Updated: Apr 3
Many people hesitate to reach out for support because they do not want to put their worries or problems on to someone else. At least, that is the dialogue that many have with themselves. Too often, the idea of being a burden is inaccurate and leaves people more isolated than they have to be.
There are many reasons why you may not be reaching out to friends, family, or even a professional person for support. We live in a society that values independence and negatively labels you as needy should you seek help from others. Sometimes you forget, or refuse, to apply the saying, "That's what friends are for" to yourself during times you need it the most. However, you have a story to share and there are people who want to hear what you have to say. Your presence is not a burden. Your story is not a burden. You are not a burden -- you are a person who is deserving of care and attention.
When challenging unhelpful thinking patterns, it's important to take some time to reflect on where the thoughts stem from or what keeps them going. As you better understand your thoughts, you become more skilled at challenging the ones that have no validity and do not serve you in a healthy and healing way. Here are a few reasons why you may be concerned about being a burden:
Your mental illness tells you so
If you are living with depression, you may battle thoughts telling you that you are not worthy of attention or someone else's time. Your depression may even tell you that you are only 'seeking attention', and that there are other people who need help more than you do. You may even feel that you will bring others down if you talk about your feelings and experiences.
THE TRUTH: Sharing your dark moments will not add darkness to someone's life. They may feel sadness because you are hurting and that is absolutely okay for them to feel that emotion. People who care about you will grab your hand when you reach out to talk. If someone turns away, then let them leave. Maybe they know their own limits regarding support. Either way, you deserve to be surrounded by people who want to listen to you, support you, and love you.
You're the strong friend
This means that you are a source of support and advice for others. You may feel that because this is the case, your friends are not able, or capable, to support you. While that may be a true concern, I have found that often times the strong friend does not want to appear weak to the very people who look to them for advice. You may even feel embarrassed for needing help or 'not having it all together', which keeps you from speaking your truth.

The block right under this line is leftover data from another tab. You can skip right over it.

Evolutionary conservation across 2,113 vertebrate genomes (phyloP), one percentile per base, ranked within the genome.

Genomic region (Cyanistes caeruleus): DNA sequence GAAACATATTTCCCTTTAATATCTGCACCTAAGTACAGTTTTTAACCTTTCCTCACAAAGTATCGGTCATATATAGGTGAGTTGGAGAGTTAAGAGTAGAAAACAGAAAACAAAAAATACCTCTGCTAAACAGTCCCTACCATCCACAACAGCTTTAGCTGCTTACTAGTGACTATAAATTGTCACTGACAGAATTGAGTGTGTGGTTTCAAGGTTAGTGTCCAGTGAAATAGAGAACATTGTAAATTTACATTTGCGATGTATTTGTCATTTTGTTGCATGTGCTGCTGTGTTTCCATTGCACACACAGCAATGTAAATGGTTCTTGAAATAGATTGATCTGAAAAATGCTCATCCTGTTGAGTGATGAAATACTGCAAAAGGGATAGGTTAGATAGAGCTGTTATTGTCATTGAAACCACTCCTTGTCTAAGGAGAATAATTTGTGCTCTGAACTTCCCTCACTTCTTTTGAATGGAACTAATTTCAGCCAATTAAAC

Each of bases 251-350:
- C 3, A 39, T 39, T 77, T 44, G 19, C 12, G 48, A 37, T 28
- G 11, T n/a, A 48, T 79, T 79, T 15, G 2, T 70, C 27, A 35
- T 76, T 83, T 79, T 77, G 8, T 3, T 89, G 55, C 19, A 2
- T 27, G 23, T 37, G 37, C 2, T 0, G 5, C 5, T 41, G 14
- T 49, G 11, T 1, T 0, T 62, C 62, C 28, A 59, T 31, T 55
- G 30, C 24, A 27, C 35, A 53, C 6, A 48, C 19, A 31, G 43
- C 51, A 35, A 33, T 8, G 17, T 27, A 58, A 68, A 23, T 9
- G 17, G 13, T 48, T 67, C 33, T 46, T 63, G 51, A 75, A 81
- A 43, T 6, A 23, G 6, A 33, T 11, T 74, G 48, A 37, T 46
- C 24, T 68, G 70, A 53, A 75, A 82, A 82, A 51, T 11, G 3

THE TRUTH: "It's OKAY to not be OKAY". It's that simple. You do not have to have all the answers, you do not have to be perfect. What you do have to be is willing to push your ego or pride to the side to make sure that you are taking care of yourself.
Being independent is your thing
This is a common feeling experienced by people who may need physical care. As I've worked with aging adults and adults with illnesses and disabilities, sometimes it can be hard to accept that you need help with chores, transportation, and even personal care. So, it may not be about being a burden as much as it may be about feeling like you're trading your power for dependence.
THE TRUTH: Needing help does not diminish your independence. You still have as much agency as before because you choose from whom, how, and when you want to reach out for support. Your loved ones are there for you and want to show their love and support when possible.
If you feel like you are a burden, it's ok to check in with others to see how they are doing. That is a loving and considerate thing to do. Even if someone says they have been feeling overwhelmed, that still does not mean you are a burden. It just means that they are human, and not a machine. This is also why it is important to have a supportive network so that you can reach out to different people when needed. Remember, working with a therapist, or even contacting a help hotline is another option for seeking support!
Rafaella Smith-Fiallo is a Licensed Clinical Social Worker and owns Healing Exchange LLC. She specializes in supporting healing after sexual violence, building self-esteem and confidence, and teaching healthy sexuality to individuals, those in relationships, and within supportive group settings. She also cofounded Afrosexology, a sex-positive, pleasure based sexuality education platform.